It certainly doesn’t seem like a balanced system, but then again, what else is new? I had a hunch that this deviates from the way a court case would be handled, so I asked an expert: Judge William Hue. His response confirmed my suspicion. What he told me was this: In a real court case, one side has the burden of proving the case. Each side gets to present whatever evidence they want, and then the judge or jury decides.
But the arbitration setup is unbalanced. USADA goes first and last. Landis only gets one shot at presenting his evidence, he doesn’t get any shot at rebuttal
Heli's Heaven and Hell Radio thinks that not only did Floyd Landis cheat, but that Lance Armstrong did too.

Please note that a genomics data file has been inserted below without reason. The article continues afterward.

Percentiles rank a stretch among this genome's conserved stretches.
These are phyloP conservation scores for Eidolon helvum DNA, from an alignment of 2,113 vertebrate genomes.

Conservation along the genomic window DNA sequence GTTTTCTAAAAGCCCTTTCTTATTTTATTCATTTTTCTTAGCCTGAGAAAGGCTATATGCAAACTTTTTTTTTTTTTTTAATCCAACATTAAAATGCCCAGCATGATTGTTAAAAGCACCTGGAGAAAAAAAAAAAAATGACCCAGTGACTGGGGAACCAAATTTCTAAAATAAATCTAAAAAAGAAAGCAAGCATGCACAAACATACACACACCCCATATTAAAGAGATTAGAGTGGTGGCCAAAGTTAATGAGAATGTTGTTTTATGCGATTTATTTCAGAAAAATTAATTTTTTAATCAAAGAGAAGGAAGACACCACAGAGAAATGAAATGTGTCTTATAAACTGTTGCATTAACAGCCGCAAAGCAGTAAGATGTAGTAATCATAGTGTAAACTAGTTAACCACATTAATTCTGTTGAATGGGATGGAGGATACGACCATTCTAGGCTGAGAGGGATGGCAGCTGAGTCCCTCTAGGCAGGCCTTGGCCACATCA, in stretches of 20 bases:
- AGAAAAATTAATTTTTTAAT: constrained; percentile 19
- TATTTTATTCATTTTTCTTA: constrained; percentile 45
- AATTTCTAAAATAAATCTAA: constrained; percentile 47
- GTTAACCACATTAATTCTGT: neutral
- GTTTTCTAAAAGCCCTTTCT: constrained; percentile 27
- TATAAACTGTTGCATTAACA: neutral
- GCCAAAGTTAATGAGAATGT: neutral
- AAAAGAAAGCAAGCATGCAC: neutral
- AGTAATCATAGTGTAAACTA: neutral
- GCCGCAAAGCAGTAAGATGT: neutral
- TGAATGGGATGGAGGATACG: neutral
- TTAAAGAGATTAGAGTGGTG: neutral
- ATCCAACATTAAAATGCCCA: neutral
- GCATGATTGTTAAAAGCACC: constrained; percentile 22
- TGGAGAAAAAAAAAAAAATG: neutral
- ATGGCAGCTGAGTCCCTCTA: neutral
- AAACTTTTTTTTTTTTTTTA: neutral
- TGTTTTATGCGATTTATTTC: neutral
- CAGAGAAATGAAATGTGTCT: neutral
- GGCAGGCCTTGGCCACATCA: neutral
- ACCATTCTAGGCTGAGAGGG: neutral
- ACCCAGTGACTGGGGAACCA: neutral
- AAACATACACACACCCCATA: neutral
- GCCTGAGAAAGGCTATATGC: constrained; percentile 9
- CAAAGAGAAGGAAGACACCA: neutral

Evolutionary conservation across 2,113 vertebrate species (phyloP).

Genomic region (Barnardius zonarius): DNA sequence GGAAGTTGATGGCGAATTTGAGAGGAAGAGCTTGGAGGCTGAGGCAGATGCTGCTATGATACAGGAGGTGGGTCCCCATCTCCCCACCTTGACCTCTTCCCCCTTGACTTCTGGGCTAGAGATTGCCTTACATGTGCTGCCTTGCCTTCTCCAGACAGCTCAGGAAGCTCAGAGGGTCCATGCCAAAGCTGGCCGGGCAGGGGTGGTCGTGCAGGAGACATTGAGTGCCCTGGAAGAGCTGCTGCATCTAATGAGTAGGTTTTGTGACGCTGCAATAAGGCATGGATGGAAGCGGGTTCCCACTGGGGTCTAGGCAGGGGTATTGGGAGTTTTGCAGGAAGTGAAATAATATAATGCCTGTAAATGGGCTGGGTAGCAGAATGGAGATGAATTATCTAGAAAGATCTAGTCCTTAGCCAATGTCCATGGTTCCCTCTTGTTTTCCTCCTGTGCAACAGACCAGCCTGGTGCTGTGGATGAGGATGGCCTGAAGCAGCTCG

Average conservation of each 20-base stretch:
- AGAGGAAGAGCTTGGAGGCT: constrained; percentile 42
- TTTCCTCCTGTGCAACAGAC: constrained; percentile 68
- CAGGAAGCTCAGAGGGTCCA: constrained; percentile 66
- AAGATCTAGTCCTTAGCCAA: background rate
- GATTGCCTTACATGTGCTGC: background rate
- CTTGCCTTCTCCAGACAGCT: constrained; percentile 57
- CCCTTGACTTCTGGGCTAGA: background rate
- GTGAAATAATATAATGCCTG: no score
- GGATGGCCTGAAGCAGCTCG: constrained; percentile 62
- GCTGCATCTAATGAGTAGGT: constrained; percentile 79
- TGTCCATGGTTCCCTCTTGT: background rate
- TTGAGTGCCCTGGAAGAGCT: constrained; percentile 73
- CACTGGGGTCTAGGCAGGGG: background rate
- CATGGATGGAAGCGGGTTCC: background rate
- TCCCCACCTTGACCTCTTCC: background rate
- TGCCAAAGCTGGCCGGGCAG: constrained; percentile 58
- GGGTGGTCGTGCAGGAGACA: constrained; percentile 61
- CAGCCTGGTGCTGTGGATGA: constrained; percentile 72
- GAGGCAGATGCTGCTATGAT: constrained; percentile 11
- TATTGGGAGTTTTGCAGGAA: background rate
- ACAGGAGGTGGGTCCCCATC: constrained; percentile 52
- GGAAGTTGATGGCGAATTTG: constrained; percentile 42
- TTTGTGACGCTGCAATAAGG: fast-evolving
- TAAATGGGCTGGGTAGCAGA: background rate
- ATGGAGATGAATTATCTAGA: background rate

Steroid Nation wries a nice biography of Christopher Campbell the Landis selected arbitrator who will hear the Landis' case starting tomorrow in California. Campbell is portrayed as a determined athlete who wrestled under the legendary Dan Gable in Iowa and was the oldest Olympic wrestler to ever medal in the games.
Passion 2 Ride wants to send Christian Prudhomme a message. Passion owns the DVD set of the 2006 Tour de France and Floyd Landis is still on there, and will always be the 2006 TdF champion in his eyes.
Triple Crankset asks if cycling is too tough and cites yesterday's Juliet Macur article as evidence.
Strider takes cheer from the chaos he sees Floyd Landis bringing to cycling plea bargain or no plea bargain.